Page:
The hepatitis B virus surface gene consists of a single open reading frame divided into three coding regions: pre-S1, pre-S2, and S. By alternate translation at each of the three initiation codons, L, M, and S proteins can be synthesized. Studies have shown that M protein is not essential for viral replication, virion morphogenesis, or in vitro infectivity. In this study, we show that native M protein can regulate surface gene expression at the transcriptional level. The regulatory effect of M protein is mediated through the CCAAT box within the S promoter. Deletion mapping analysis indicated that the transactivating effect of M protein is mediated through amino acids 1-57 of M protein (the MHBsau domain), although its maximal transactivation activity coincides with that of the pre-S2 domain. This conclusion is supported by the fact that disruption of the putative V8 protease site at the pre-S2/S domain junction not only rendered M protein incapable of transactivating the S promoter but also inactivated its nuclear translocation potential. Immunoprecipitation and immunoblot experiments demonstrated that pre-S2 interacts with the three subunits of the CCAAT box-binding factor/nuclear factor Y, the cognate binding protein of the CCAAT box. These results demonstrate and define a novel regulatory role of M protein, which, under natural conditions, may undergo a proteolytic process to generate an MHBsau species that will be translocated inside the nucleus, where it will interact with the CCAAT box-binding factor to regulate surface gene expression. Because the CCAAT box is located at a fixed position within numerous promoters, these observations might provide a plausible explanation for hepatitis B virus-associated hepatocarciriogenesis.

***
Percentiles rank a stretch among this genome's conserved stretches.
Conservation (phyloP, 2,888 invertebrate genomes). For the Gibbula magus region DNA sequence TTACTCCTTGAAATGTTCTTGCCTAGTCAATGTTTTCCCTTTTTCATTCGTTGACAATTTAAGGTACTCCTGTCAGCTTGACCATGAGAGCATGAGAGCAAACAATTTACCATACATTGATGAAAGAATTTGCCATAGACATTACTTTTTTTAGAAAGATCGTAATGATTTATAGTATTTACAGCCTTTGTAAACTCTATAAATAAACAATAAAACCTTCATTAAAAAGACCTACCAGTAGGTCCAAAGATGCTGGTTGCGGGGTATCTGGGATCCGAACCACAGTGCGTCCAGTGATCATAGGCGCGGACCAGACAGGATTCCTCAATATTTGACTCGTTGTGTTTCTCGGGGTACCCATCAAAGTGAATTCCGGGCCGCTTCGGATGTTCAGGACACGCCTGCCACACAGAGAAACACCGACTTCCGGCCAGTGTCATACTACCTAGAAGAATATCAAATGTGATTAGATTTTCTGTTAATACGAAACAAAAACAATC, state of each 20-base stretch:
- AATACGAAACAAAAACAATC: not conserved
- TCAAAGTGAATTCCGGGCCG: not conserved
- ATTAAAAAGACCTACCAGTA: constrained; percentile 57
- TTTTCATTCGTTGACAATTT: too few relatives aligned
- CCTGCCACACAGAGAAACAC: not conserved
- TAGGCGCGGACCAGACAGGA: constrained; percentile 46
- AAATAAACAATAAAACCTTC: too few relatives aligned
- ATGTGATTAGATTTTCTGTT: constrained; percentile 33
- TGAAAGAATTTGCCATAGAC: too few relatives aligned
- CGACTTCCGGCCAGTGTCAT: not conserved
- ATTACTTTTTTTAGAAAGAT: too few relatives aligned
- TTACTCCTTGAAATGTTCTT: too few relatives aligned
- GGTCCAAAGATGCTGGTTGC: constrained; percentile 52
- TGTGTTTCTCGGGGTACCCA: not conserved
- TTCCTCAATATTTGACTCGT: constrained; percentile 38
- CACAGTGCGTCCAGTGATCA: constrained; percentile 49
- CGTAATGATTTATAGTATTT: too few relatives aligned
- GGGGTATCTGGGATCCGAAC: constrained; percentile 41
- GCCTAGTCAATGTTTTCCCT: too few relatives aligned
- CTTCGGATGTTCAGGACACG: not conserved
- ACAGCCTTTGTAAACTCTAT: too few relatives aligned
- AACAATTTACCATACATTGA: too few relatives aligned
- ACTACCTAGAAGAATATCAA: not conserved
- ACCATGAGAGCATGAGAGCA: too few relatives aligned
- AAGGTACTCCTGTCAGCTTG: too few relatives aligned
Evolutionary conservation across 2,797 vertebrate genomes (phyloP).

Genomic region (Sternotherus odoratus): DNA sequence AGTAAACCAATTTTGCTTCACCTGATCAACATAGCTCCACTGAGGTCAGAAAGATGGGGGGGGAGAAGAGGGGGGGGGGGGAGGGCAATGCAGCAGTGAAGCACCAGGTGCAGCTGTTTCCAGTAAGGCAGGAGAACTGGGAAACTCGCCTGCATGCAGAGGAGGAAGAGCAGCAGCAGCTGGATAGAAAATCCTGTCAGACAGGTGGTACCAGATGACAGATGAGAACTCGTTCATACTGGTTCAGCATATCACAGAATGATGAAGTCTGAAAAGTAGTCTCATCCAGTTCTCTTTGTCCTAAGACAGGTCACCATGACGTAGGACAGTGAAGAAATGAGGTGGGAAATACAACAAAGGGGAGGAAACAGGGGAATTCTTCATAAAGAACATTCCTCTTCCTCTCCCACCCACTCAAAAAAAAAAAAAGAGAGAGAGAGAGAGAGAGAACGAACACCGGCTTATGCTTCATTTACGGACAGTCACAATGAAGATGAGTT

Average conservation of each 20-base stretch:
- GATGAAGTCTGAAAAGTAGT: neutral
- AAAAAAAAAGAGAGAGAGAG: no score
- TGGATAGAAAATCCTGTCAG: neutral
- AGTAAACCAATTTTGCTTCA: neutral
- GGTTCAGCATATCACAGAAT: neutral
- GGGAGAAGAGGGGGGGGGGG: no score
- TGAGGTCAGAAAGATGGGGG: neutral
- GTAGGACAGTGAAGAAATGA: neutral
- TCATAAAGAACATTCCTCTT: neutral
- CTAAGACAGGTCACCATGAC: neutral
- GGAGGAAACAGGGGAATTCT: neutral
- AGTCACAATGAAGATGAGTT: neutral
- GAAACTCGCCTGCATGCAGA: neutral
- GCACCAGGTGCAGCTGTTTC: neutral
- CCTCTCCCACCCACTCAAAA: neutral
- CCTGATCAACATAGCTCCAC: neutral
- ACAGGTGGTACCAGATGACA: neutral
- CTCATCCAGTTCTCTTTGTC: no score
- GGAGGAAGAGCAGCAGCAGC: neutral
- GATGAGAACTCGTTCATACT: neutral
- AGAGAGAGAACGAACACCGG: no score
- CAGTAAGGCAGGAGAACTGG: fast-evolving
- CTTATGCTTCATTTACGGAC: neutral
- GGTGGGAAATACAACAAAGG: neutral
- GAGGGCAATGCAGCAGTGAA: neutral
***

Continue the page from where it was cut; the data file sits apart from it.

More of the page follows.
All Science Journal Classification (ASJC) codes
- Molecular Biology
- Cell Biology